Modern tropical decor
In the background massive building shells tower up into a dark sky like dinosaur skeletons. There must be more dinosaurs behind the photographer too, because we see more dark shadows of skeletons on the mounds of rubble in the foreground. Between them is a narrow, bright strip like a horizon or a river, on which a few people with light-colored helmets are working on something. Have they made the skeletons? Or are they their hunters? Are they building or demolishing? The atmosphere in this scene oscillates between heroic optimism and gloomy foreboding; the interpretation is up to the viewer.
Perhaps it is precisely its ambivalence that has made this shot one of the most famous architectural photographs in the world. It was taken in 1959 and shows the construction of the ministry buildings in Brasília. Frenchman Marcel Gautherot (1910 – 1996) captured the scene. It now adorns the cover of a new monograph on his work, published by Scheidegger & Spiess and simply entitled “Marcel Gautherot.” His name is after all primarily associated with these spectacular shots of Brasília; thanks to his contacts with Oscar Niemeyer and Lúcio Costa, Gautherot was able to observe the emergence of the new capital from the very beginning. Yet Gautherot has far more than this to offer, as demonstrated by the 200 excellently reproduced images in this outstanding monograph.
Gautherot came to Brazil following a very brief stint with the military in Senegal in 1940 – and stayed until his death 56 years later, very rarely returning to Europe. Instead, he intensively traveled around his adopted home, exploring both coastal cities and the rainforest, meeting indigenous peoples of Brazil’s vast hinterland and returning to the massive Amazon region time and again. With the immigrant’s sharp gaze, he photographed landscapes and buildings, people working, everyday life, festivals and dances. A trained architect, Gautherot never wavered from the extremely sharp, black-and-white images he favored; they are almost exclusively square in format, mostly six by six centimeters. In his essay featured in the book, in which he precisely analyzes Gautherot’s format and compositional techniques, historian Michel Frizot describes him as a “master of the magic square.”
Supporter of Modernism, defender of folklore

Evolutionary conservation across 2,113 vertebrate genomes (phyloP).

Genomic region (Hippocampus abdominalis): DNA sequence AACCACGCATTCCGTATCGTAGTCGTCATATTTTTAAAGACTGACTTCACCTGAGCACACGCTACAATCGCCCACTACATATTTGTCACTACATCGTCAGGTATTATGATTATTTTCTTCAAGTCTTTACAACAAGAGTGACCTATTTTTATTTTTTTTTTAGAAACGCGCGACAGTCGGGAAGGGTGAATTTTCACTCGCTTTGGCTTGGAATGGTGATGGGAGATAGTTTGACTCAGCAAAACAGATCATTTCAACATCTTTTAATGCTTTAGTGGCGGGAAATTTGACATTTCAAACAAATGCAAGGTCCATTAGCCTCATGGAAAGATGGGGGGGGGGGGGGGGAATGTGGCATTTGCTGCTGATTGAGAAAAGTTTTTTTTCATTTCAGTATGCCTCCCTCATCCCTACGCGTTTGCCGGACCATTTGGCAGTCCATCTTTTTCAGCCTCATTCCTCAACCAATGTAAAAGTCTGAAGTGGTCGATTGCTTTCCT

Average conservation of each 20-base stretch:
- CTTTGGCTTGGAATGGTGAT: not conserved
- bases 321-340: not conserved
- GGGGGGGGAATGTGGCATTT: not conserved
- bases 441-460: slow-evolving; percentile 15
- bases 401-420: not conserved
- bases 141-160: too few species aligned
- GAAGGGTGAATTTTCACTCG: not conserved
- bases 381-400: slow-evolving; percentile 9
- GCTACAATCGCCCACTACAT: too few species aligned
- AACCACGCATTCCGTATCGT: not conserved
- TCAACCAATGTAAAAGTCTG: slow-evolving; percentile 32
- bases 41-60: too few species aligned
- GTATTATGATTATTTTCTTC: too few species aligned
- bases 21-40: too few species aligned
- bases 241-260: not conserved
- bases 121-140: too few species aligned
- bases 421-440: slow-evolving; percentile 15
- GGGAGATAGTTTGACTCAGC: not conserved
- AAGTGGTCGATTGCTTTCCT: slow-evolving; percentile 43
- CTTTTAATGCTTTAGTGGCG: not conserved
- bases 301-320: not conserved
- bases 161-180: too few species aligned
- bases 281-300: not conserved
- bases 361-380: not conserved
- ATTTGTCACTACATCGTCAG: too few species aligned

Gautherot had been taken with Le Corbusier’s and Mies van der Rohe’s Modernism while still in Paris, but he found working as an architect too sedentary. He preferred to travel and explore, so he found work at the Musée de l’Homme in Paris, for which he first designed an auditorium, then reorganized the ethnographic photo collection and finally traveled to Greece, Mexico and (for the first time) Brazil on museum business. When he returned directly to Rio de Janeiro from Senegal in 1940 he was quickly able to establish valuable contacts, such as with Costa, Niemeyer and the first director of the national monument protection office. He went on to work for this office for three decades, traveling all over the country, simultaneously documenting for Costa, Niemeyer and later also for Affonso Reidy, Roberto Burle Marx and Le Corbusier the construction sites of the new Brazilian Modern Age.
Parallel to this work, he was involved in a campaign advocating the “Defense of National Folklore,” for which he above all photographed folk festivals and customs in the northwest of Brazil. As such, the photographer Gautherot, with his interest in ethnography and simultaneous enthusiasm for new architecture, became a wonderfully ambivalent – or multifaceted – chronicler of his day. While the architects praised the way the interplay of light and shadow set their buildings off to great effect in his photos, Gautherot set up his lab at landscaper Burle Marx’s house and documented over many years the rare plants in the gardens there that Marx collected from across the entire country. Of the five in-depth and wonderfully readable essays in this book, “Gautherot in the gardens of Burle Marx” by sociologist Jacques Leonhardt is perhaps the most eloquent. In the harsh light of Gautherot’s black-and-white shots the leaves and roots look like carefully constructed structures and designs of a strangely playful engineer and, just like his sensitive images of people, at the same time an antithesis to the tidiness of modern buildings.
When the Modern Age dawned in Brazil
This extensive monograph brings together for the first time these different worlds which Marcel Gautherot explored: the shots of Brasília under construction and the country’s most famous modern buildings as well as images of the primeval forest and the plants and people inhabiting it, increasingly under threat and facing displacement from precisely this modernism. Gautherot trained as an architect and is in this sense perhaps also an architectural photographer. Yet the precision of his gaze and his compositions is almost even more impressive in his photographs of people and plants. He shows how the Modern Age dawned in Brazil, and just as in the cover photo, with its shockingly small construction workers, in almost all of his shots we can never really be sure whether we are witnessing a constructive or a destructive process. In terms of both its images and essays, this is a carefully composed and extremely impressive book.
ed. by Samuel Titan Jr. and Sergio Burgi
256 pages, hardback, 23,3 by 28,4 cm, 241 tritone illustrations
Scheidegger & Spiess, Zürich 2016
ISBN 978 3 85881 495 1